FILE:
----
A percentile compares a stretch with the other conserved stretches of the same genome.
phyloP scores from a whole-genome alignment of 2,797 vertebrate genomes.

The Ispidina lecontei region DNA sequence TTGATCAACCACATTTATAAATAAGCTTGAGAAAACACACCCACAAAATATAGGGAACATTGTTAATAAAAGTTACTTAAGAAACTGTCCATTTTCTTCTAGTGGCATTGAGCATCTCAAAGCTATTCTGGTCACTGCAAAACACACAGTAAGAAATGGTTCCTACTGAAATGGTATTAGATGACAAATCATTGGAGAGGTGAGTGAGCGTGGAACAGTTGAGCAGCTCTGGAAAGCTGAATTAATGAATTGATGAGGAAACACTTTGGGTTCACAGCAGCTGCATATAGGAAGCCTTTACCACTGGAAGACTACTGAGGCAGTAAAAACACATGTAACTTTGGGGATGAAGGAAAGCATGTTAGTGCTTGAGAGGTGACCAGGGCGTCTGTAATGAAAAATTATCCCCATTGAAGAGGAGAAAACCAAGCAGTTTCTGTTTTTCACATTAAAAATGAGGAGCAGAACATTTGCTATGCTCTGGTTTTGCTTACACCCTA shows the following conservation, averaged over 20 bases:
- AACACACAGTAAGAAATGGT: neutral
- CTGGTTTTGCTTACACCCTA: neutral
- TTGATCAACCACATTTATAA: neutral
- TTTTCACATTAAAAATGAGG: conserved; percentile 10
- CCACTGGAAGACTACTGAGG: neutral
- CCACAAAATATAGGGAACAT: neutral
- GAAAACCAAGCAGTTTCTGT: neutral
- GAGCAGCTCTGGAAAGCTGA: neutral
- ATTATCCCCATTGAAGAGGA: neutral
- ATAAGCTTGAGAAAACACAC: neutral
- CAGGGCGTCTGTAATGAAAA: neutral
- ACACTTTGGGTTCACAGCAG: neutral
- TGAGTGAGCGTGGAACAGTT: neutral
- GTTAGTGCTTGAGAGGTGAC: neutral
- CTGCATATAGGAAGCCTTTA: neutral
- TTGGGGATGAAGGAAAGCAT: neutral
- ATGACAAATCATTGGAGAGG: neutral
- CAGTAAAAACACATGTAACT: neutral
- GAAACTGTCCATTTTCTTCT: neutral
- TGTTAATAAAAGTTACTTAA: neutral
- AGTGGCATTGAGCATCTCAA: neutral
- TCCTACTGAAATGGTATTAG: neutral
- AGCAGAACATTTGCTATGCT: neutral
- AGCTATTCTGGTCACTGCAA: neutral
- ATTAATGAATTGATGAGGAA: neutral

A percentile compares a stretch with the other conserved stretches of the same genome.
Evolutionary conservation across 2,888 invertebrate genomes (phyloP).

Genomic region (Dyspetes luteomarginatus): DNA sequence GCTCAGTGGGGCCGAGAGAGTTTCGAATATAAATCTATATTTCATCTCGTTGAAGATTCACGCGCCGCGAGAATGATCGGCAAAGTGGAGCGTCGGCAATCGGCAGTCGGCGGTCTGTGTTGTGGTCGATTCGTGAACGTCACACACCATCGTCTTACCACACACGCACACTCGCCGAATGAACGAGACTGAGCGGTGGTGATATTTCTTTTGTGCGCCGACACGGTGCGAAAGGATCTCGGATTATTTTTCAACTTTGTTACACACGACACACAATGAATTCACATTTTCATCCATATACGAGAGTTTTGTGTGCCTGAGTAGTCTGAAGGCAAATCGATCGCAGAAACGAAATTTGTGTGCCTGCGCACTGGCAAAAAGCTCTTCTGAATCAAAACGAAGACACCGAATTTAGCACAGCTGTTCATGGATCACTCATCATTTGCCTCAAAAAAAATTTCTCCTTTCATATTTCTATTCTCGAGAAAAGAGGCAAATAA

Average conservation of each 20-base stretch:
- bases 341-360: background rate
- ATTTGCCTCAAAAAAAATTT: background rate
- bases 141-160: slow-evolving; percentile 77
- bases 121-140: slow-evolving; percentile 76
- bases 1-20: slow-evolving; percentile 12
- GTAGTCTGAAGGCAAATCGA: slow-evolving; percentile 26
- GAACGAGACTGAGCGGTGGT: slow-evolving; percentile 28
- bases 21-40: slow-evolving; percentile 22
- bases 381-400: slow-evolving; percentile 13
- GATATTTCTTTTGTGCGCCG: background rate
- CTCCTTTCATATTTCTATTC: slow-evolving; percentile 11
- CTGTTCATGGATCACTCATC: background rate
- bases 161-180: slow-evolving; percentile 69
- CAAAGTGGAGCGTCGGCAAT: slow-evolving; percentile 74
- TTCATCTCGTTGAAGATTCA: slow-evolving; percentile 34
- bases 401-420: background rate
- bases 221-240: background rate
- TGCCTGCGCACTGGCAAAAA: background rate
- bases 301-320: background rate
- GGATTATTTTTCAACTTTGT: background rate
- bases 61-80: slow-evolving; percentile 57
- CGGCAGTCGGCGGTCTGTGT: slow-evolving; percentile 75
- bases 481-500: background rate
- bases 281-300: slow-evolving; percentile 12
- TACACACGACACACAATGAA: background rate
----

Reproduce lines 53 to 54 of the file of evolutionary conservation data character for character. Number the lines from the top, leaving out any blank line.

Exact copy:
- bases 61-80: slow-evolving; percentile 57
- CGGCAGTCGGCGGTCTGTGT: slow-evolving; percentile 75